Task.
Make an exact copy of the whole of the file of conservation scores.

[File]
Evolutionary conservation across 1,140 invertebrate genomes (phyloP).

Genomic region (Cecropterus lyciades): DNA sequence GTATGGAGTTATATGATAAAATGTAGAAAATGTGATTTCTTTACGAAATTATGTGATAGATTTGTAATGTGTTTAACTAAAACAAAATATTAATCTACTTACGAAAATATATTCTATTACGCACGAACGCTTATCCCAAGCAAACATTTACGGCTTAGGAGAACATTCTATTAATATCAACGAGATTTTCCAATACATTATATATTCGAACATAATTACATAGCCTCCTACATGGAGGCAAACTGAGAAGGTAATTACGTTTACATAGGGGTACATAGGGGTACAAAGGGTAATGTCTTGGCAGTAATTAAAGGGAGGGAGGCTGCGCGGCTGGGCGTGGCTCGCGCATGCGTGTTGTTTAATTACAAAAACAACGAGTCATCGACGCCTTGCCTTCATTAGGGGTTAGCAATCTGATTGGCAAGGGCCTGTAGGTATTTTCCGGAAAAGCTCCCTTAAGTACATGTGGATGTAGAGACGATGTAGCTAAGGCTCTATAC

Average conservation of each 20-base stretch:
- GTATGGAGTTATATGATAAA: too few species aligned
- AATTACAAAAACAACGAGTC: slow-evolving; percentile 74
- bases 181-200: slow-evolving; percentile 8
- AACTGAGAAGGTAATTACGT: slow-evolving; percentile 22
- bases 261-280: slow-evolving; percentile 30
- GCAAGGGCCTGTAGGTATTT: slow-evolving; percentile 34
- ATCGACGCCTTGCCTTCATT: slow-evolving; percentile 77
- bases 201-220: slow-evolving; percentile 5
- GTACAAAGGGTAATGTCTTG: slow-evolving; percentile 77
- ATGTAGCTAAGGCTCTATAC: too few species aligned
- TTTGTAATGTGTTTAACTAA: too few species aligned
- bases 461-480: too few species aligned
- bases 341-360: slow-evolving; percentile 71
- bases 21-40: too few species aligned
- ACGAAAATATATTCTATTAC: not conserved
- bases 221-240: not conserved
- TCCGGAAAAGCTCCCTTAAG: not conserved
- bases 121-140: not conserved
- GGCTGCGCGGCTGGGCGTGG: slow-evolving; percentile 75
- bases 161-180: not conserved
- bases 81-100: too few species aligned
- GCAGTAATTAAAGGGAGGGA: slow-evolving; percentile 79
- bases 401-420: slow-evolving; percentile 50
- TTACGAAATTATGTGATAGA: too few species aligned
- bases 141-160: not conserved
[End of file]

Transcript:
Evolutionary conservation across 1,140 invertebrate genomes (phyloP).

Genomic region (Cecropterus lyciades): DNA sequence GTATGGAGTTATATGATAAAATGTAGAAAATGTGATTTCTTTACGAAATTATGTGATAGATTTGTAATGTGTTTAACTAAAACAAAATATTAATCTACTTACGAAAATATATTCTATTACGCACGAACGCTTATCCCAAGCAAACATTTACGGCTTAGGAGAACATTCTATTAATATCAACGAGATTTTCCAATACATTATATATTCGAACATAATTACATAGCCTCCTACATGGAGGCAAACTGAGAAGGTAATTACGTTTACATAGGGGTACATAGGGGTACAAAGGGTAATGTCTTGGCAGTAATTAAAGGGAGGGAGGCTGCGCGGCTGGGCGTGGCTCGCGCATGCGTGTTGTTTAATTACAAAAACAACGAGTCATCGACGCCTTGCCTTCATTAGGGGTTAGCAATCTGATTGGCAAGGGCCTGTAGGTATTTTCCGGAAAAGCTCCCTTAAGTACATGTGGATGTAGAGACGATGTAGCTAAGGCTCTATAC

Average conservation of each 20-base stretch:
- GTATGGAGTTATATGATAAA: too few species aligned
- AATTACAAAAACAACGAGTC: slow-evolving; percentile 74
- bases 181-200: slow-evolving; percentile 8
- AACTGAGAAGGTAATTACGT: slow-evolving; percentile 22
- bases 261-280: slow-evolving; percentile 30
- GCAAGGGCCTGTAGGTATTT: slow-evolving; percentile 34
- ATCGACGCCTTGCCTTCATT: slow-evolving; percentile 77
- bases 201-220: slow-evolving; percentile 5
- GTACAAAGGGTAATGTCTTG: slow-evolving; percentile 77
- ATGTAGCTAAGGCTCTATAC: too few species aligned
- TTTGTAATGTGTTTAACTAA: too few species aligned
- bases 461-480: too few species aligned
- bases 341-360: slow-evolving; percentile 71
- bases 21-40: too few species aligned
- ACGAAAATATATTCTATTAC: not conserved
- bases 221-240: not conserved
- TCCGGAAAAGCTCCCTTAAG: not conserved
- bases 121-140: not conserved
- GGCTGCGCGGCTGGGCGTGG: slow-evolving; percentile 75
- bases 161-180: not conserved
- bases 81-100: too few species aligned
- GCAGTAATTAAAGGGAGGGA: slow-evolving; percentile 79
- bases 401-420: slow-evolving; percentile 50
- TTACGAAATTATGTGATAGA: too few species aligned
- bases 141-160: not conserved